When you are healed instantaneously, or, even more likely, slowly and painfully, but no less miraculously, the response to that should be joy, should be an outpouring of gratitude and compassion for others. It should jolt us out of our stupor and into an intimate and loving relationship with the wondrous world around us. It should remind us all of just how much of a gift this all is. And I’m sure it does, and that would probably be a really good sermon, but that’s not the one you’re getting.

And there’s a flip side to this, because most of us when restored to our normal lives, would do just that, go back to normal, go back to stasis, because it is the most comfortable place for us to be.

Other writers talked about the societal roles that would require Simon’s mother-in-law to serve the men, even asking, why didn’t Simon help her? She was just saved from her death bed!

But what these are all focused on is what happened after the healing. And while I definitely think that is an important aspect, I just wasn’t feeling it. But, I bolted upright Saturday morning with a sudden inspiration. Because, you know, Holy Ghost power. And I realized what this was about.

See, as most of you know, I’m in CPE, which you don’t need to really know what that is, but it’s essentially a course on pastoral care. And it is really easy to make pastoral care about how do you deal with other people. As Keith likes to call it, Fighting 101. But it’s not just about that. A lot of it is about me. A lot of it is about introspection and self-reflection.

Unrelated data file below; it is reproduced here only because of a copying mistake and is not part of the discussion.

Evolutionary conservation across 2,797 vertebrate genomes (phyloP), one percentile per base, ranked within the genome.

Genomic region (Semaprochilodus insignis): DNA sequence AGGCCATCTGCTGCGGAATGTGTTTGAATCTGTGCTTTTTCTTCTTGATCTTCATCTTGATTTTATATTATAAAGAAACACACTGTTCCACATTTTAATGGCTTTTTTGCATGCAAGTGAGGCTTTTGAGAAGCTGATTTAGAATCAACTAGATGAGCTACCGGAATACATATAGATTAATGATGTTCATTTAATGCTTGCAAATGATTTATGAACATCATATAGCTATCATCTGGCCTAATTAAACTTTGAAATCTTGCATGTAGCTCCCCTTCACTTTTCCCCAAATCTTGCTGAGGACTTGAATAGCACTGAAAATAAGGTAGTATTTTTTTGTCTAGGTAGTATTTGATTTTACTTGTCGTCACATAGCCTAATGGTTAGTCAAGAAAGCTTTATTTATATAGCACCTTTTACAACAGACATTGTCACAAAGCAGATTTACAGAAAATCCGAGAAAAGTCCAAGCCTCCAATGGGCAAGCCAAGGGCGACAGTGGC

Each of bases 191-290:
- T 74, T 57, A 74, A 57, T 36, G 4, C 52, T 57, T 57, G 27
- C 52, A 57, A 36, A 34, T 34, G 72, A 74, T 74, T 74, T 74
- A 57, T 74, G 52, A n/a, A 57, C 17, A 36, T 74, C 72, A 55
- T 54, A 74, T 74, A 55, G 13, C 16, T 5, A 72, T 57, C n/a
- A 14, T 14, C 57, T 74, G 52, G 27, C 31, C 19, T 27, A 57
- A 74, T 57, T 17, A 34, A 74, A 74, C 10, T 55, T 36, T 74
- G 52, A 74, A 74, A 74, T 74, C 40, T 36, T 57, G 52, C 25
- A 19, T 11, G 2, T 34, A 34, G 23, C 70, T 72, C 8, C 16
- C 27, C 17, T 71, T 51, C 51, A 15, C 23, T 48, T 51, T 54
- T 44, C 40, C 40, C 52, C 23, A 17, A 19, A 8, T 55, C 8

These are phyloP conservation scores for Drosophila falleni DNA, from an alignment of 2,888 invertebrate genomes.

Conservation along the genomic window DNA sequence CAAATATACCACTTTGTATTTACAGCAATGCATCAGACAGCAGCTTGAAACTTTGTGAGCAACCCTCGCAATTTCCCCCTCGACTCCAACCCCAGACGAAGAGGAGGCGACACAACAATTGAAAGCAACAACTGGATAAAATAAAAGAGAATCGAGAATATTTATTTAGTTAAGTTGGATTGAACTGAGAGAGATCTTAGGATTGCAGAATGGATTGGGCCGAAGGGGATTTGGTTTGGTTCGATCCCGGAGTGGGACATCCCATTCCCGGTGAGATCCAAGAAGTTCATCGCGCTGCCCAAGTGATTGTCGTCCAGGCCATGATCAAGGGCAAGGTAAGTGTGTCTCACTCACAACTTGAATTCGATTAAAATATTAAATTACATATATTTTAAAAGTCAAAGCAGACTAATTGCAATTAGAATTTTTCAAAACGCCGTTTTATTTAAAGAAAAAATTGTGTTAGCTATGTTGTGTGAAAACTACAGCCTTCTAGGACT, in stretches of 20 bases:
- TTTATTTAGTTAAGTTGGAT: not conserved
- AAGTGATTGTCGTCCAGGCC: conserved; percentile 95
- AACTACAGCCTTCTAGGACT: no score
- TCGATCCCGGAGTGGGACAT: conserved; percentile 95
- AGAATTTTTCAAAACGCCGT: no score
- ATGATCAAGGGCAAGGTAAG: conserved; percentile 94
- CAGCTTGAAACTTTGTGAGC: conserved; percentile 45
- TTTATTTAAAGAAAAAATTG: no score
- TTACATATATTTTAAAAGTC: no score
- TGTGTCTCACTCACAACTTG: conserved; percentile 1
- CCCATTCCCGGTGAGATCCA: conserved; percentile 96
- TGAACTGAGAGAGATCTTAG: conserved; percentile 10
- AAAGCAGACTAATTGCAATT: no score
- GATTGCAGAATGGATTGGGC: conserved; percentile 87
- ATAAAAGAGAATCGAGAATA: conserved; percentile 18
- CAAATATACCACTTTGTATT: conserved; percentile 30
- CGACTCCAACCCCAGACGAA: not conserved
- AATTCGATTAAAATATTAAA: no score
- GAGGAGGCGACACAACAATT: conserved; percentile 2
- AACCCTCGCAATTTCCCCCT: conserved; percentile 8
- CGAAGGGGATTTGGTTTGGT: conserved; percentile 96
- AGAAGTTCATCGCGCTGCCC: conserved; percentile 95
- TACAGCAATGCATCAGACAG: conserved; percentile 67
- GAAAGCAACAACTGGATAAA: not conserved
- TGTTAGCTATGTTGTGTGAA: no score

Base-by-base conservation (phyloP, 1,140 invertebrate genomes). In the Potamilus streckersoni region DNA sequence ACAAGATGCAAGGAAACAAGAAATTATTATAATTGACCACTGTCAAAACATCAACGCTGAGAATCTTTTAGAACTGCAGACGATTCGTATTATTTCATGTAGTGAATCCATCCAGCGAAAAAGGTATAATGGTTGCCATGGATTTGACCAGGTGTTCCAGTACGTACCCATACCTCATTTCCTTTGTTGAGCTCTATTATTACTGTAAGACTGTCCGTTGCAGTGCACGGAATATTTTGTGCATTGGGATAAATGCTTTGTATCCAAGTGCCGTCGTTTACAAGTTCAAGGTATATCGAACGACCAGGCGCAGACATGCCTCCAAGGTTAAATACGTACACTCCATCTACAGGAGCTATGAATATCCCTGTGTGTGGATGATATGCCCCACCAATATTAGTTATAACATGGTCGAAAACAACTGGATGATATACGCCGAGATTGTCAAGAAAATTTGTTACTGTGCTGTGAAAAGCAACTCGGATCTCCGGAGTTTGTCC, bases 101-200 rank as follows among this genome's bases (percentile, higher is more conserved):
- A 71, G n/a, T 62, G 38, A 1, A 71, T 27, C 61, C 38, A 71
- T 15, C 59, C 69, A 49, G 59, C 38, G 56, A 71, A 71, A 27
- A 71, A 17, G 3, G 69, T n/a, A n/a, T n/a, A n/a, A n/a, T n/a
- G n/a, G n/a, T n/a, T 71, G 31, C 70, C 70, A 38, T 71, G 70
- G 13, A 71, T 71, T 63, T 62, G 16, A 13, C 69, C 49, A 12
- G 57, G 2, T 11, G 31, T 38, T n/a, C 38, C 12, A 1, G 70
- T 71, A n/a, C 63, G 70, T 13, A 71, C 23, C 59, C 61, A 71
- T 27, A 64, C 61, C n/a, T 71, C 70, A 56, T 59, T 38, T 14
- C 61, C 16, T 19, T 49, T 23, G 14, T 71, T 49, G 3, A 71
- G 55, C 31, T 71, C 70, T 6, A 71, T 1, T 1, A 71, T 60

And that is a really hard thing. Because it’s not just, Dear Diary, today I visited with a lovely couple and their grandchild. It’s delving deep into your own wounds and pulling off all the bandages and throwing away your crutches.

And for a long time, I thought it was about fixing. I thought that it was about fixing what was wrong with me. All my flaws and weaknesses. I thought it was about me making myself better. I thought it was about learning models, and taking notes, and, my favourite thing to do, making lists.

Because that’s what I assumed God was doing, making a massive list, tallying up all the things that I do poorly, all the times I fell short. All the things that were not good in me.

But, if I could be saved by a list, if I could be fixed by a list, then God wouldn’t have sent His son, He would have just given me more paper and pens to make better lists. He would have given me a more detailed inventory of my defects. But He doesn’t.

He sent His son, to heal and to die and to be resurrected, because that gap between me and God was wide and dark and it could never be crossed by me alone. He sent His son, because He when He created us, He called us good. And He called us His. And we are not irreparably broken, needing to be fixed, we are hurt and needing to be healed by the deep heartbeat of hope in Christ.

Jesus’ healing of Simon’s mother-in-law, and indeed, His healing of us all, is about restoration. It is about taking those on the brink of death, those filled with unclean spirits, those deeply stained with sin, and yes, you and me, and reminding us who we are, whose we are. It is about reminding us that we are loved and whole and, even when we are in so deep we can’t see the sky above us, that we are still good. We are just in need of healing.

So, my brothers and sister in Christ, today let us thank God for the opportunity to be hurt and healed, because our restoration is not about defect, it is about our preciousness, our belovedness, our singular and unique purpose in this community and creation. Let us thank God for the people we are becoming, for replacing our ‘I’m broken’ with ‘I’m healing’. And let us give thanks, for we are breathing, and we are living, we are wrapped in boundless grace, and we are more than our painful yesterdays.

Hana Scorrar